Friday, December 22, 2006

OK, Get Ready!

It may be a while before the Human Giant MTV series premieres, so we must focus our comedic appreciation elsewhere. May I suggest The Naked Trucker and T-Bones Show? It's about to kick off its run on Comedy Central on January 17th.

The show originated from a sketch comedy/music performance piece that has kept Dave Allen and David Koechner returning to Largo (a music venue/comedy club on Fairfax Ave. in Hollywood) once a month for the last several years.

You may recognize Koechner's name and/or visage from such landmark films as Anchorman, Talladega Nights and Dukes of Hazzard, and TV shows like The Office and Saturday Night Live. But you can expect him to be twice as funny when he sheds the restraints of the secondary character actor.

And if it's anywhere near as funny as the live performance, I'd say I might have a new reason to turn on Comedy Central -- one that that doesn't involve someone named Stewart or Colbert.

Friday, December 15, 2006

Divine Intervention

So it will soon be everywhere I'm sure, but for my friends who don't spend their days on music blogs, we now have the first single from The Arcade Fire's long-awaited sophomore album.

Called Intervention, it features the "huge fuckin' pipe organ" that Win wrote about on the band's site back in June (follow the Win link on the home page to his scrapbook and go to the June and July postings).

I'll spare you my opinions and let you enjoy for yourselves, courtesy of 'You Ain't No Picasso'.

P.S. It has also been pointed out to me that you can access this song sans Internet (though how would you be reading this right now unless you were already on) at 1-800-NEON-BIBLE. In case you were wondering, Neon Bible is said to be the title of the upcoming album. You will reach a menu that asks you to press 7777 for a special message -- which is, in fact, the song.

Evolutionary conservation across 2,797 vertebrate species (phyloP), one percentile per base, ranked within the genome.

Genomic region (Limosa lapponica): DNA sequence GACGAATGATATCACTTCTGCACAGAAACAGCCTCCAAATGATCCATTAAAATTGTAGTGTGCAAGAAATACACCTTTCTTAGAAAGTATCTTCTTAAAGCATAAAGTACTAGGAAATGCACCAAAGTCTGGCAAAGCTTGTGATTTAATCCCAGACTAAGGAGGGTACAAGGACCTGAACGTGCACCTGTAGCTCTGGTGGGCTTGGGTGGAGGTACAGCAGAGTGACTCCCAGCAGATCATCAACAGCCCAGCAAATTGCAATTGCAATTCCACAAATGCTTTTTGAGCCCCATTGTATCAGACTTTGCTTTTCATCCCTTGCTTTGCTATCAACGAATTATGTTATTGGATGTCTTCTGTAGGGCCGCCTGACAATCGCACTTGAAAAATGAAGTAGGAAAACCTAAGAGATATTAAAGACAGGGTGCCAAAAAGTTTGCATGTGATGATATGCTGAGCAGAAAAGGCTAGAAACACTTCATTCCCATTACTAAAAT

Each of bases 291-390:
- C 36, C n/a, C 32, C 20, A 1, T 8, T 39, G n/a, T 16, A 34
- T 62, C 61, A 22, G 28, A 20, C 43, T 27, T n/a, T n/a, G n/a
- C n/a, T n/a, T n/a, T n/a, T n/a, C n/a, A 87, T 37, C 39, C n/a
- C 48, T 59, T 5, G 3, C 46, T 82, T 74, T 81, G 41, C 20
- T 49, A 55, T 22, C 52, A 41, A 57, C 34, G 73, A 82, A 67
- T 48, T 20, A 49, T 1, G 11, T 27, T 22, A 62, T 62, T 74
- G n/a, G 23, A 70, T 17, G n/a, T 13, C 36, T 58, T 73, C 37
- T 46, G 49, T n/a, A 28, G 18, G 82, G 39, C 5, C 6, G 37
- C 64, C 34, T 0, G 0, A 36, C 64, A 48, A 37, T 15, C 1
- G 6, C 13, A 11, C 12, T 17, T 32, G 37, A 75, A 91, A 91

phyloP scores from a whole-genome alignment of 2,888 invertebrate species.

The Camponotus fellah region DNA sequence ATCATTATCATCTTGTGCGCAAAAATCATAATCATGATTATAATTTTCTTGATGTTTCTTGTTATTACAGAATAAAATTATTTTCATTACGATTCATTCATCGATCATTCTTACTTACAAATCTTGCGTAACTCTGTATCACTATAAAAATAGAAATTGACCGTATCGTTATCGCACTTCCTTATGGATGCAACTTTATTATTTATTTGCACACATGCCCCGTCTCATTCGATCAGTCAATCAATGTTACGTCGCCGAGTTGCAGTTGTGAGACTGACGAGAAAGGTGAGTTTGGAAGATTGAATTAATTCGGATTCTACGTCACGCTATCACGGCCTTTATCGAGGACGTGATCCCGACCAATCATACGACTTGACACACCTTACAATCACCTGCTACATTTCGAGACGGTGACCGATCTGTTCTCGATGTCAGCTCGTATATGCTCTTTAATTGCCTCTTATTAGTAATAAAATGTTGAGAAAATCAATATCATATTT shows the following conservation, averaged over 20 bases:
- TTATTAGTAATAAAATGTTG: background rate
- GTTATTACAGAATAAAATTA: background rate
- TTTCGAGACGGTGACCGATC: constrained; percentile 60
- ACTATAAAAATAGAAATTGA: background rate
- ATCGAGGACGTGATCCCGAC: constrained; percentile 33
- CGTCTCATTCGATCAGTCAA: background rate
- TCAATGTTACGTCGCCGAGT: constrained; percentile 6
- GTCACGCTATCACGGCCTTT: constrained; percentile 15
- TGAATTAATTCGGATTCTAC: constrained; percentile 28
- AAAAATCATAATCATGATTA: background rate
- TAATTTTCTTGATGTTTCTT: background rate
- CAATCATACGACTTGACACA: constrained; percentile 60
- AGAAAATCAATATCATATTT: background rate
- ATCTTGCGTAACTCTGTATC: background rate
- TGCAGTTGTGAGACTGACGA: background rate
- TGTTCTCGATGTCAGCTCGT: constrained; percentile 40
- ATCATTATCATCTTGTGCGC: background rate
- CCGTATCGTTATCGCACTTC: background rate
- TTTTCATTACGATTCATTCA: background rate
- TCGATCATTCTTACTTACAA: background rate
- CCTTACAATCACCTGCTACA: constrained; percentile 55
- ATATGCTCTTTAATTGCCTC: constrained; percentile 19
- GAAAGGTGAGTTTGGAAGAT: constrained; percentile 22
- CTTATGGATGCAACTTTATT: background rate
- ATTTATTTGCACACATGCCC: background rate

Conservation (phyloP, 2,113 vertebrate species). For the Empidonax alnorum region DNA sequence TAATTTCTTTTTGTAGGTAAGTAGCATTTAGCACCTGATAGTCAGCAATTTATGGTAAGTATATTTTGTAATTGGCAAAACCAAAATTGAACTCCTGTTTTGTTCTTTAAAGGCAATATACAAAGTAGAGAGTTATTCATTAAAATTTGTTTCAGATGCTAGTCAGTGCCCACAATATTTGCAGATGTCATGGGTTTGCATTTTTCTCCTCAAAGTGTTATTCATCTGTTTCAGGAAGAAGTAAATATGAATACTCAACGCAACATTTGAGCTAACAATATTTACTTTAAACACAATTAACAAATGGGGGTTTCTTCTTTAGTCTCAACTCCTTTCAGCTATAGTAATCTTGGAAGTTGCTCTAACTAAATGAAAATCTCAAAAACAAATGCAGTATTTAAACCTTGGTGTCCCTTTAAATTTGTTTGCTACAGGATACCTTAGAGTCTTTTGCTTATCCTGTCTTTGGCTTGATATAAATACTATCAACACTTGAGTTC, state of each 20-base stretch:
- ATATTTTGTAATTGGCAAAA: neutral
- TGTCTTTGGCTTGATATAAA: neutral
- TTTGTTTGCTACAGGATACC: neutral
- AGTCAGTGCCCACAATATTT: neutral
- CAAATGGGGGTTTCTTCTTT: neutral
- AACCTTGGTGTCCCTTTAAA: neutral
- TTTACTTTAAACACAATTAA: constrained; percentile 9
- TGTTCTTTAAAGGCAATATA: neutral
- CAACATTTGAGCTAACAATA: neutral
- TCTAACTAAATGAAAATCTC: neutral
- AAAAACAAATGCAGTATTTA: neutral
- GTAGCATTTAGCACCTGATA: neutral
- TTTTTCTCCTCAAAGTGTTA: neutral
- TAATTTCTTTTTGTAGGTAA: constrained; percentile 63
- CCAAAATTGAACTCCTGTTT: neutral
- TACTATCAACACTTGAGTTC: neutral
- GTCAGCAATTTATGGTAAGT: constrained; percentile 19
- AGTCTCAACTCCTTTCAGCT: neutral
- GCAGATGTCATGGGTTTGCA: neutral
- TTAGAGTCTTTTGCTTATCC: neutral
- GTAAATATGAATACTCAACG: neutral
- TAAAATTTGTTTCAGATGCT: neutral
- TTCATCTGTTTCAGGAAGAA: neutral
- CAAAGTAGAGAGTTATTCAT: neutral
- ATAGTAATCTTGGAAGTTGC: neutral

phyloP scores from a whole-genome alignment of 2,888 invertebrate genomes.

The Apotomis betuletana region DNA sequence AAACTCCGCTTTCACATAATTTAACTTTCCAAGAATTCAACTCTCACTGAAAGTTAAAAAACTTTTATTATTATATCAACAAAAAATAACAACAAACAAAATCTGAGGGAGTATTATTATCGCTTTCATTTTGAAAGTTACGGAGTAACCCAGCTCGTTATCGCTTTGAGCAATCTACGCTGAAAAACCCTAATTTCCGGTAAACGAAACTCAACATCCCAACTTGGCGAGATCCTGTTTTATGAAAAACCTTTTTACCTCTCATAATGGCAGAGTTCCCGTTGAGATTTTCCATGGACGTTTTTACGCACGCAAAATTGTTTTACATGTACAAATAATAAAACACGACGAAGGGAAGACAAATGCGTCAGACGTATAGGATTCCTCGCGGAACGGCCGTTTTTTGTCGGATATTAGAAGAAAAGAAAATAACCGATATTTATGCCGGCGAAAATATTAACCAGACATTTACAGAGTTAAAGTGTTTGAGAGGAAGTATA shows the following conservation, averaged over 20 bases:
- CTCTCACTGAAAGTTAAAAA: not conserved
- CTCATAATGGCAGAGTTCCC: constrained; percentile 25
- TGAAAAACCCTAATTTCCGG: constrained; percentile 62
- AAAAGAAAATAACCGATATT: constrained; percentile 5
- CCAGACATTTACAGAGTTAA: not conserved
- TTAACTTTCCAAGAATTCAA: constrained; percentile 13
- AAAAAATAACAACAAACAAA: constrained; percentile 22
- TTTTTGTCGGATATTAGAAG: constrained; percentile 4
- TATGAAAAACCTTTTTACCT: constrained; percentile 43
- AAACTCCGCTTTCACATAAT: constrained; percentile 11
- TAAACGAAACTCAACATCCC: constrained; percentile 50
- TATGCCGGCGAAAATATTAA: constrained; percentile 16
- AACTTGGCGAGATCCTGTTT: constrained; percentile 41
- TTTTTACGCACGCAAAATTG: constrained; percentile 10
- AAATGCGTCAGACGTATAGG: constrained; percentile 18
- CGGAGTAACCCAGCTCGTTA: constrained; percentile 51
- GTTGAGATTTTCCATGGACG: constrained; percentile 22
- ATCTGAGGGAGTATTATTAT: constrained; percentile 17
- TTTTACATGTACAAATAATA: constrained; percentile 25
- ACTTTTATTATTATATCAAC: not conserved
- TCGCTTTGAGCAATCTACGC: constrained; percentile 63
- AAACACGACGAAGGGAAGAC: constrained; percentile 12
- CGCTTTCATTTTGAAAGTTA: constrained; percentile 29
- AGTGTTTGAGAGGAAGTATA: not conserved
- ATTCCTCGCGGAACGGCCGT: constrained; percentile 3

Tuesday, December 12, 2006

Livin' Large in Los Angeles

Los Angeles is much like I left it almost seven years ago. The Westsiders won't set foot on the Eastside (Zach!) and the Eastsiders still don't like to go west of Doheny. My friends all live out by the beach, but I'm partial to the Eastside, so I went ahead and got a room at The Standard Downtown for the beginning of the trip. It was one of the coolest rooms I've ever stayed in. That's it, up at the top of the page.

As always, there was a musical component to the trip. An early-week Joanna Newsom show at Malibu Performing Arts Center was surprisingly good, and the weekend art opening for Cold War Kids bassist Matt Maust was chock full of beautiful young hipsters. I felt like a creepy old college professor, but at least there was free beer and some pretty good blues covers sung by Cold War Kids frontman Nathan Willett. I had to leave early as the previously mentioned Hunter S. Thompson photography opening was taking place across town.